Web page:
Uganda – of Gonoleks, Piapiacs and Plantain Eaters

A Kampala hotel terrace with a view of Lake Victoria.

I got onto to the Entebbe bound plane in Johannesburg, feeling like I had a run a mini marathon.
I had specifically booked a flight from to Durban to Johannesburg many hours ahead of my flight to Entebbe, just in case of things going wrong. Which was just as well. My Mango flight was delayed, then cancelled several hours later. I was put on another flight, which was also cancelled. Fellow passengers were muttering that it had been done deliberately by the company, because the flight wasn’t full. I went to the airport authorities to say that I wasn’t impressed. If I missed my flight, I would miss a whole itinerary, and I would hold them responsible for all costs. I was put on another flight pronto, and arrived at Johannesburg well in time to catch the Entebbe flight. I thought.

I collected my luggage from the Durban flight, checked in, was wished a pleasant flight etc, and made my way to security and customs. Security was also pleasant, and I then joined the queue for customs. And queued and queued. Any amount of people were waiting patiently in the queue, flying to all sorts of destinations. There were only two custom officers on duty, and it seemed that every second passenger was pulled off into separate rooms for some sort of extra security check and questioning session, by the same two officers on duty, and we didn’t move. An hour passed with this going on, and we were all getting irate. Some ladies going to the DRC were getting very stressed about possibly missing their flight. I was too. Missing a flight when you have checked in timeously, and done everything correctly, because of too few customs officers would be ridiculous.
The ladies went through, and I went through. I started walking as fast as possible towards my departure gate, when my name was called over the public address system. Damn. I started walk-running, with no idea how far away my gate was. Passenger Costello Kathryn, this is your final boarding call or words to that effect, being repeated several times, together with another person’s name. A guy was also moving in my direction, and as we got to a fork in the departures building, I asked where he was going. Nigeria, he replied, his gate was next to mine. Our names were called again, and he grabbed my hand luggage on wheels, and said: RUN! Which I did, with him close behind me with both our bags. I got the gate area as they were closing the gate, shouted my name to the flight attendants, thanked my hero profusely, grabbed my bag and ran again. The flight attendants (SAA), smiled reassuringly that I had made it, and I boarded, totally exhausted, from the run, swearing to myself that I would work on getting fit again.

Oh, the luxury of a half empty plane and sweet attendants. SAA management may leave a lot to be desired, but I have always found SAA a pleasure to fly. In this half empty plane, I spread out, put lots of pillows behind my back, swung around, and stretched my legs out over the adjacent seats. I quenched my thirst with a litre of water, snacks, a late lunch, a glass of wine, and settled down with my iPad, writing a stinker of a letter to my bankers; their standard of service was pathetic. They had lost some of my papers, and instead of phoning, and asking if they could have copies, they froze the account with my Uganda holiday funds in it.  That had nearly caused my trip to be a non-event. I had ‘made a plan’, but I was furious, and the bank with no standards lost most of my business. That done, I read my guide book to Uganda the rest of the way.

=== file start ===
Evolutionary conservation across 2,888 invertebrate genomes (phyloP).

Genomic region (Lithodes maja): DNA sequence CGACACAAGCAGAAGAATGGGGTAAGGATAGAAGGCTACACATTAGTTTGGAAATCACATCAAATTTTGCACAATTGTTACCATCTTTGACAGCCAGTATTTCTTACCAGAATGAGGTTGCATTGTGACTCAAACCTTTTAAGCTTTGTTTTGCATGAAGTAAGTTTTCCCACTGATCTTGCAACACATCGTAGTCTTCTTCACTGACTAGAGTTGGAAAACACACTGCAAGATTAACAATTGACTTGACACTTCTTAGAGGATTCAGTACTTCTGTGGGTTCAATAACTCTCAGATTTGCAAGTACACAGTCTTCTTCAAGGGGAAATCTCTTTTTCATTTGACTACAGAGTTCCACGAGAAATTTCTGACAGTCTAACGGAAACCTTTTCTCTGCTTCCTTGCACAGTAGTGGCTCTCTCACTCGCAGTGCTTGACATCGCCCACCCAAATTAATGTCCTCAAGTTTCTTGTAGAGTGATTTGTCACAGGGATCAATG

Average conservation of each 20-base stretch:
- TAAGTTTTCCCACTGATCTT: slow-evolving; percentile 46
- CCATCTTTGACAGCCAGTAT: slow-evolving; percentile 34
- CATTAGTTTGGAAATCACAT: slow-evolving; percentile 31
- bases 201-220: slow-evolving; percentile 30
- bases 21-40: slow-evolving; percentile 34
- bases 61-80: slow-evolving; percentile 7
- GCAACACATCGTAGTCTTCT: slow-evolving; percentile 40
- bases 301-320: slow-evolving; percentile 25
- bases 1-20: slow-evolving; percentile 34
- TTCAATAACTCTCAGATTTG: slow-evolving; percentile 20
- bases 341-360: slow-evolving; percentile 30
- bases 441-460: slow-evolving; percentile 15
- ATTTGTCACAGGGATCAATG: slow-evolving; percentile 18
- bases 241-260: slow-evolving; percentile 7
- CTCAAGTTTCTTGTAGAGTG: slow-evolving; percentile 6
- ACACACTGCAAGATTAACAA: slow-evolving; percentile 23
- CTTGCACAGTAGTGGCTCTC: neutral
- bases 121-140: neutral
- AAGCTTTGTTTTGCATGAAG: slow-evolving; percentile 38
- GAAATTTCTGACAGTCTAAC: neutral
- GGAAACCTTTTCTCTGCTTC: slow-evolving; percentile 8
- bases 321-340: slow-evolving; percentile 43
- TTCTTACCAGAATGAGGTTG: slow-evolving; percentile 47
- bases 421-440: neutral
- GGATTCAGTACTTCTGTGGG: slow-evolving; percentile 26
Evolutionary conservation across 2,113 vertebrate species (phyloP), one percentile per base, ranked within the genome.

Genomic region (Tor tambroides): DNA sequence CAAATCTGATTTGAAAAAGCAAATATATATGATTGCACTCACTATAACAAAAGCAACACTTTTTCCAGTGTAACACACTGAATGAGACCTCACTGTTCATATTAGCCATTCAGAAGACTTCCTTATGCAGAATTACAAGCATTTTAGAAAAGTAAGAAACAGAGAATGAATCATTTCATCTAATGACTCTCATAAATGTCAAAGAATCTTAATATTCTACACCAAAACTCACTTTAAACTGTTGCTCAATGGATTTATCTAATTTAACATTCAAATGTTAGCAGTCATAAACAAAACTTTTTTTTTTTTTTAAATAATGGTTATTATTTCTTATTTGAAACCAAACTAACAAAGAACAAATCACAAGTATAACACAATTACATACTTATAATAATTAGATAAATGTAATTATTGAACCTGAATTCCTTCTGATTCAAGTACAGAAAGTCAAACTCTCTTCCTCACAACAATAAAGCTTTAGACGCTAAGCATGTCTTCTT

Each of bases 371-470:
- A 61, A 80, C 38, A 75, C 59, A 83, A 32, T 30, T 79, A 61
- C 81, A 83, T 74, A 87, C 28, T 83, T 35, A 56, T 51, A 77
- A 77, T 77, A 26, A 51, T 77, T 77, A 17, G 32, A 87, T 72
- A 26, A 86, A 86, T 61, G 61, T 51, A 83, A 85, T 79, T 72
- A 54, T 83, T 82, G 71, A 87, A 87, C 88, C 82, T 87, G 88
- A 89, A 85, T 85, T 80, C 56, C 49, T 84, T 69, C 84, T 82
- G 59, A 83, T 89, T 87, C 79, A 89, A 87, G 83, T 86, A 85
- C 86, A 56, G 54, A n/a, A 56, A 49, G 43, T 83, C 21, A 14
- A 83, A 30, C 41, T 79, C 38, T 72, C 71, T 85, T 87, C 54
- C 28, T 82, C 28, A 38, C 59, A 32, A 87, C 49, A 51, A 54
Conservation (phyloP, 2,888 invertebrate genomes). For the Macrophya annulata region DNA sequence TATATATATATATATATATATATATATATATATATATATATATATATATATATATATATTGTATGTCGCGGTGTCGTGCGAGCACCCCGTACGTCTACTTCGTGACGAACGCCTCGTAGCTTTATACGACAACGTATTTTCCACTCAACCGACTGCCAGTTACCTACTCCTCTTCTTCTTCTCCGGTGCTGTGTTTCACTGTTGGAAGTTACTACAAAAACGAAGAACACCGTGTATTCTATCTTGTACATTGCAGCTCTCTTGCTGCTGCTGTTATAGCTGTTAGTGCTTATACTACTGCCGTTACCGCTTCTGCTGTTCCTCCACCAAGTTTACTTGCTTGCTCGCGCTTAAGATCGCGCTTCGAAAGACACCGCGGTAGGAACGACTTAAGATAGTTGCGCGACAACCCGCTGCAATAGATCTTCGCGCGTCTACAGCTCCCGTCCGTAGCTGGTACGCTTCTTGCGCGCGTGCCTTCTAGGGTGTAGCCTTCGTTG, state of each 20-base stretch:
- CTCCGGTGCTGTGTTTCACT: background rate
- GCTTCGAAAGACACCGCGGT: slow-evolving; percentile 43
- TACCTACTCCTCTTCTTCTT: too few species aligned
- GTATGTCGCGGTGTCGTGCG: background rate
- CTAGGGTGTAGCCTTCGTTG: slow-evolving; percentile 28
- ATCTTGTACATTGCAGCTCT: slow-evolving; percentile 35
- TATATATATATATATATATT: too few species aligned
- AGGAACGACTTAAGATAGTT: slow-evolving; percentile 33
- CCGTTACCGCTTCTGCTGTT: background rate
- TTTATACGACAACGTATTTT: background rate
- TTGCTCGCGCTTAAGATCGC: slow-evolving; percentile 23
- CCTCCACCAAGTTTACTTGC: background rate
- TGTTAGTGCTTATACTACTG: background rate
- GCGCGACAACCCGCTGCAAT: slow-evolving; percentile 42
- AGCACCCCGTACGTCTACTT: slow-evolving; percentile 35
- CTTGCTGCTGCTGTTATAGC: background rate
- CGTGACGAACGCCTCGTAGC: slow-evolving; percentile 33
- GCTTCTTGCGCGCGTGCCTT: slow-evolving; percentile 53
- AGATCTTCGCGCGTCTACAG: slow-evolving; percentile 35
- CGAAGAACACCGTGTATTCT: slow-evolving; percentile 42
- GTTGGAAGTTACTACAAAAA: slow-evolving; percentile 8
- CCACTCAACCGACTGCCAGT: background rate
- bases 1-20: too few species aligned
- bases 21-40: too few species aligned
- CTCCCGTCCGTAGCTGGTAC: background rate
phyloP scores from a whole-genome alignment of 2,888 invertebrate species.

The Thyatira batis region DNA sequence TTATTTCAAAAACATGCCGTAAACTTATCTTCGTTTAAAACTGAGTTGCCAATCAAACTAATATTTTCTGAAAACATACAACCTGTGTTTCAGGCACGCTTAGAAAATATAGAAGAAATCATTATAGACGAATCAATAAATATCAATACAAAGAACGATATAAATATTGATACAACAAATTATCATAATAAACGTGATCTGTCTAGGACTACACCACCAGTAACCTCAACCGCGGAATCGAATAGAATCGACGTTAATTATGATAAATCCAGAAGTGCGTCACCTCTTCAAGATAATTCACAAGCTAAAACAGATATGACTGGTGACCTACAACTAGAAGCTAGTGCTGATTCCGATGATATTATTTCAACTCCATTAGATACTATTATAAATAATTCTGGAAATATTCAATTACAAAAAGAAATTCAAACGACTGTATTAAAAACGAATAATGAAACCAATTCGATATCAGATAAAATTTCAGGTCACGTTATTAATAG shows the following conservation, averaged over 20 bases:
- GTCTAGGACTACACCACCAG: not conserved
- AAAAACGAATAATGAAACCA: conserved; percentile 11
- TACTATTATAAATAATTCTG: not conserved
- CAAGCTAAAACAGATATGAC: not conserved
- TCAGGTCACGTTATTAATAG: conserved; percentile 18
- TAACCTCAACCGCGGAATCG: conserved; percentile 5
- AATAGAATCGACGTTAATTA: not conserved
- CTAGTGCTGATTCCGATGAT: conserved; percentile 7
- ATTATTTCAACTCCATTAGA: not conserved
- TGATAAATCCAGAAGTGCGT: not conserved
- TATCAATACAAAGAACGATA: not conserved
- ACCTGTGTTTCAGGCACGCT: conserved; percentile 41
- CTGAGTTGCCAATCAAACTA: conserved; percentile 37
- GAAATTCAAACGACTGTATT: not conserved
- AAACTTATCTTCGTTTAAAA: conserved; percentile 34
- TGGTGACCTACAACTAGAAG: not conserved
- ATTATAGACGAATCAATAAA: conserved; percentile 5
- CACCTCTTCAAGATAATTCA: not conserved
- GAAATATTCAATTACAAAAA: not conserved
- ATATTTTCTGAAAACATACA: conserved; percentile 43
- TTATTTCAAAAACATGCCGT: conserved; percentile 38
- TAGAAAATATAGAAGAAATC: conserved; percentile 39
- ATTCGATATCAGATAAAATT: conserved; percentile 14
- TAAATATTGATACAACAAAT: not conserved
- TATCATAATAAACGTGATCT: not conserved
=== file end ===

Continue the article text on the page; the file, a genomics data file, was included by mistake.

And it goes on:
Why go to Uganda? It had never been on my ‘Go to list’. I had been partly brought up in Tanzania, and Kenya, and Idi Amin’s reign of terror had started when we were living there. We had visited friends in Jinja during this time, and I have the trip very strongly imprinted in my memory. I very clearly remember us children not being allowed out in to the garden, whose lawns stretched down to the banks of the Nile River, before our parents had done a patrol and checked that there were no bodies washed up on the bank. That had left a terrible impression, and I had never, until now, considered going back.

At least that was the status quo when a good friend phoned, and said that she was joining another friend to celebrate a family birthday. Did I hesitate? I don’t think so. I did the usual instant yes, and then wondered afterwards what I was doing. We would stay at the backpackers Red Chilli Hideaway, in Kampala, and then we’d go up to Murchison Park for a few days. Murchison as in Murchison Falls – oh yes please!

Angoli cattle.

I needed to sort out a visa, and contacted the Ugandan High Commission in Pretoria. This was my first contact with anybody from the country, and the man I corresponded with, set the tone of what was to come. Yes, they could issue my visa, but it really wasn’t necessary to go through all the rigmarole of sending my passport to them, I could just purchase it at the Entebbe Airport.

The staff at Entebbe Airport were equally friendly, customs was quick, easy and pleasant, and my visa purchase was simple. I walked out to the arrivals area, and there was the taxi that Red Chilli had sent to meet me, complete with my name on a board.
Off we went, in the direction of Kampala. Kampala is only 60km from Entebbe, but it’s generally a 3 hour trip of congested, slow moving traffic, through what seems to be a never ending open air market.